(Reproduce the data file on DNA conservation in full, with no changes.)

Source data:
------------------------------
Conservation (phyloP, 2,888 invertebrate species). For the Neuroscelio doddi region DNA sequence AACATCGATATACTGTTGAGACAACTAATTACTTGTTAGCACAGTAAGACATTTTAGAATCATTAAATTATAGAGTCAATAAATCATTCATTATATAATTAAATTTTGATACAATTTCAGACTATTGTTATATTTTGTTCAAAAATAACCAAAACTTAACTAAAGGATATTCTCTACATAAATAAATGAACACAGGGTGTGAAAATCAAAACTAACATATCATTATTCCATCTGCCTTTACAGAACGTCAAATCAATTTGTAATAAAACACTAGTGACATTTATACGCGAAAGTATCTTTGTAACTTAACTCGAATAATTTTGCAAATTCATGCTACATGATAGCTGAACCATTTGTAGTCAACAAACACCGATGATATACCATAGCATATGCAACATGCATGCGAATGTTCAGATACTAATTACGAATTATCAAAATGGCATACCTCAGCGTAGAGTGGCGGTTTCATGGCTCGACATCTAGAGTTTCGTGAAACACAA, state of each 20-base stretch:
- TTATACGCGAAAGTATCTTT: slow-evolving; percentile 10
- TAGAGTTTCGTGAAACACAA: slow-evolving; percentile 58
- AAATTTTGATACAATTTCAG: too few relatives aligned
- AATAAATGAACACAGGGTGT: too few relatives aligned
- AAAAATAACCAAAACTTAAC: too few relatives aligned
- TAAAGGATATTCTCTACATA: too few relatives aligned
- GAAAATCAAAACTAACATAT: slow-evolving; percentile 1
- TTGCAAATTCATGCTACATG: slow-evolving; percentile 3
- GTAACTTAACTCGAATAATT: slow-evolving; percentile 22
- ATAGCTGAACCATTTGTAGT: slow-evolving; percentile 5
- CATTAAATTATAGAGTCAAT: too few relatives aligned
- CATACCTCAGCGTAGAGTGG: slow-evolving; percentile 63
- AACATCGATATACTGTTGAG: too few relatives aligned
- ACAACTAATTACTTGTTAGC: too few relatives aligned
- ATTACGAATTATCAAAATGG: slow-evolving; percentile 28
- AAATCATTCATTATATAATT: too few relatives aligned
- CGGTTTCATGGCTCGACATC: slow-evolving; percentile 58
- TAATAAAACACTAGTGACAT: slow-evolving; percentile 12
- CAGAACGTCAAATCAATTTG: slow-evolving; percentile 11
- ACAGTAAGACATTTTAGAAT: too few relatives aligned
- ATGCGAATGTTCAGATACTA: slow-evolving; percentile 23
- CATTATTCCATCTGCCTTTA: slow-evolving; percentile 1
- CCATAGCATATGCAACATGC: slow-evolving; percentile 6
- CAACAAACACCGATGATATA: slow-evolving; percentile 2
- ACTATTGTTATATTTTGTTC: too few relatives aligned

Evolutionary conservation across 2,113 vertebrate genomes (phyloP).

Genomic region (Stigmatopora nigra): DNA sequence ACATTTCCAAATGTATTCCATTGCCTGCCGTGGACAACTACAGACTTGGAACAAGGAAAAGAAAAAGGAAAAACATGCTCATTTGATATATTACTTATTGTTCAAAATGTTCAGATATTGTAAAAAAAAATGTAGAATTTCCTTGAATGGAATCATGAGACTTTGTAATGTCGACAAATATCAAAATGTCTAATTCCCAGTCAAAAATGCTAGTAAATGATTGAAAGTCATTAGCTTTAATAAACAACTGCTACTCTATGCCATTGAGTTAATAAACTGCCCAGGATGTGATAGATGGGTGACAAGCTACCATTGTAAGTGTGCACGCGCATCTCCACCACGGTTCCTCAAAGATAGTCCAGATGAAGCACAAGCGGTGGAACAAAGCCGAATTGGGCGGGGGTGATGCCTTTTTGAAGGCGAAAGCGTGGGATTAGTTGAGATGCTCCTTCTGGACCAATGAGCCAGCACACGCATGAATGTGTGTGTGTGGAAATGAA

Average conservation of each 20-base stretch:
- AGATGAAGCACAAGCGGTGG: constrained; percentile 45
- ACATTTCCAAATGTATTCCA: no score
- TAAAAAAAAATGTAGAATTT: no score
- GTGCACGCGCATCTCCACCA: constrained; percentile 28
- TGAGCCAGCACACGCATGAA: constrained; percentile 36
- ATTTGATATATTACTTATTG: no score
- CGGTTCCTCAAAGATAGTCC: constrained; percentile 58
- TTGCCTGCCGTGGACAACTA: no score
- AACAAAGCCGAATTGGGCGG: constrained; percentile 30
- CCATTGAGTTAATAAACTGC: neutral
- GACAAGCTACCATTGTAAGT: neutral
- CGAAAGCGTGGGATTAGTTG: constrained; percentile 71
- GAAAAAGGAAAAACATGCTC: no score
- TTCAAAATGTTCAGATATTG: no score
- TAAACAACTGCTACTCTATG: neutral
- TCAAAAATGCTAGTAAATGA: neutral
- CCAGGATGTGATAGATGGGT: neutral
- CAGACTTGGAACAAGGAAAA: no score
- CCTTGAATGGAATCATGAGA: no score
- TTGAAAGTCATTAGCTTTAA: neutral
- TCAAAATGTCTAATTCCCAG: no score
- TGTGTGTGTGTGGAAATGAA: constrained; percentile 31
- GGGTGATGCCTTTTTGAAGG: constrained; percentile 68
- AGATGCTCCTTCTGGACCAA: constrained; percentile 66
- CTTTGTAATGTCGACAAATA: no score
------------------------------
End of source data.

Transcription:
Conservation (phyloP, 2,888 invertebrate species). For the Neuroscelio doddi region DNA sequence AACATCGATATACTGTTGAGACAACTAATTACTTGTTAGCACAGTAAGACATTTTAGAATCATTAAATTATAGAGTCAATAAATCATTCATTATATAATTAAATTTTGATACAATTTCAGACTATTGTTATATTTTGTTCAAAAATAACCAAAACTTAACTAAAGGATATTCTCTACATAAATAAATGAACACAGGGTGTGAAAATCAAAACTAACATATCATTATTCCATCTGCCTTTACAGAACGTCAAATCAATTTGTAATAAAACACTAGTGACATTTATACGCGAAAGTATCTTTGTAACTTAACTCGAATAATTTTGCAAATTCATGCTACATGATAGCTGAACCATTTGTAGTCAACAAACACCGATGATATACCATAGCATATGCAACATGCATGCGAATGTTCAGATACTAATTACGAATTATCAAAATGGCATACCTCAGCGTAGAGTGGCGGTTTCATGGCTCGACATCTAGAGTTTCGTGAAACACAA, state of each 20-base stretch:
- TTATACGCGAAAGTATCTTT: slow-evolving; percentile 10
- TAGAGTTTCGTGAAACACAA: slow-evolving; percentile 58
- AAATTTTGATACAATTTCAG: too few relatives aligned
- AATAAATGAACACAGGGTGT: too few relatives aligned
- AAAAATAACCAAAACTTAAC: too few relatives aligned
- TAAAGGATATTCTCTACATA: too few relatives aligned
- GAAAATCAAAACTAACATAT: slow-evolving; percentile 1
- TTGCAAATTCATGCTACATG: slow-evolving; percentile 3
- GTAACTTAACTCGAATAATT: slow-evolving; percentile 22
- ATAGCTGAACCATTTGTAGT: slow-evolving; percentile 5
- CATTAAATTATAGAGTCAAT: too few relatives aligned
- CATACCTCAGCGTAGAGTGG: slow-evolving; percentile 63
- AACATCGATATACTGTTGAG: too few relatives aligned
- ACAACTAATTACTTGTTAGC: too few relatives aligned
- ATTACGAATTATCAAAATGG: slow-evolving; percentile 28
- AAATCATTCATTATATAATT: too few relatives aligned
- CGGTTTCATGGCTCGACATC: slow-evolving; percentile 58
- TAATAAAACACTAGTGACAT: slow-evolving; percentile 12
- CAGAACGTCAAATCAATTTG: slow-evolving; percentile 11
- ACAGTAAGACATTTTAGAAT: too few relatives aligned
- ATGCGAATGTTCAGATACTA: slow-evolving; percentile 23
- CATTATTCCATCTGCCTTTA: slow-evolving; percentile 1
- CCATAGCATATGCAACATGC: slow-evolving; percentile 6
- CAACAAACACCGATGATATA: slow-evolving; percentile 2
- ACTATTGTTATATTTTGTTC: too few relatives aligned

Evolutionary conservation across 2,113 vertebrate genomes (phyloP).

Genomic region (Stigmatopora nigra): DNA sequence ACATTTCCAAATGTATTCCATTGCCTGCCGTGGACAACTACAGACTTGGAACAAGGAAAAGAAAAAGGAAAAACATGCTCATTTGATATATTACTTATTGTTCAAAATGTTCAGATATTGTAAAAAAAAATGTAGAATTTCCTTGAATGGAATCATGAGACTTTGTAATGTCGACAAATATCAAAATGTCTAATTCCCAGTCAAAAATGCTAGTAAATGATTGAAAGTCATTAGCTTTAATAAACAACTGCTACTCTATGCCATTGAGTTAATAAACTGCCCAGGATGTGATAGATGGGTGACAAGCTACCATTGTAAGTGTGCACGCGCATCTCCACCACGGTTCCTCAAAGATAGTCCAGATGAAGCACAAGCGGTGGAACAAAGCCGAATTGGGCGGGGGTGATGCCTTTTTGAAGGCGAAAGCGTGGGATTAGTTGAGATGCTCCTTCTGGACCAATGAGCCAGCACACGCATGAATGTGTGTGTGTGGAAATGAA

Average conservation of each 20-base stretch:
- AGATGAAGCACAAGCGGTGG: constrained; percentile 45
- ACATTTCCAAATGTATTCCA: no score
- TAAAAAAAAATGTAGAATTT: no score
- GTGCACGCGCATCTCCACCA: constrained; percentile 28
- TGAGCCAGCACACGCATGAA: constrained; percentile 36
- ATTTGATATATTACTTATTG: no score
- CGGTTCCTCAAAGATAGTCC: constrained; percentile 58
- TTGCCTGCCGTGGACAACTA: no score
- AACAAAGCCGAATTGGGCGG: constrained; percentile 30
- CCATTGAGTTAATAAACTGC: neutral
- GACAAGCTACCATTGTAAGT: neutral
- CGAAAGCGTGGGATTAGTTG: constrained; percentile 71
- GAAAAAGGAAAAACATGCTC: no score
- TTCAAAATGTTCAGATATTG: no score
- TAAACAACTGCTACTCTATG: neutral
- TCAAAAATGCTAGTAAATGA: neutral
- CCAGGATGTGATAGATGGGT: neutral
- CAGACTTGGAACAAGGAAAA: no score
- CCTTGAATGGAATCATGAGA: no score
- TTGAAAGTCATTAGCTTTAA: neutral
- TCAAAATGTCTAATTCCCAG: no score
- TGTGTGTGTGTGGAAATGAA: constrained; percentile 31
- GGGTGATGCCTTTTTGAAGG: constrained; percentile 68
- AGATGCTCCTTCTGGACCAA: constrained; percentile 66
- CTTTGTAATGTCGACAAATA: no score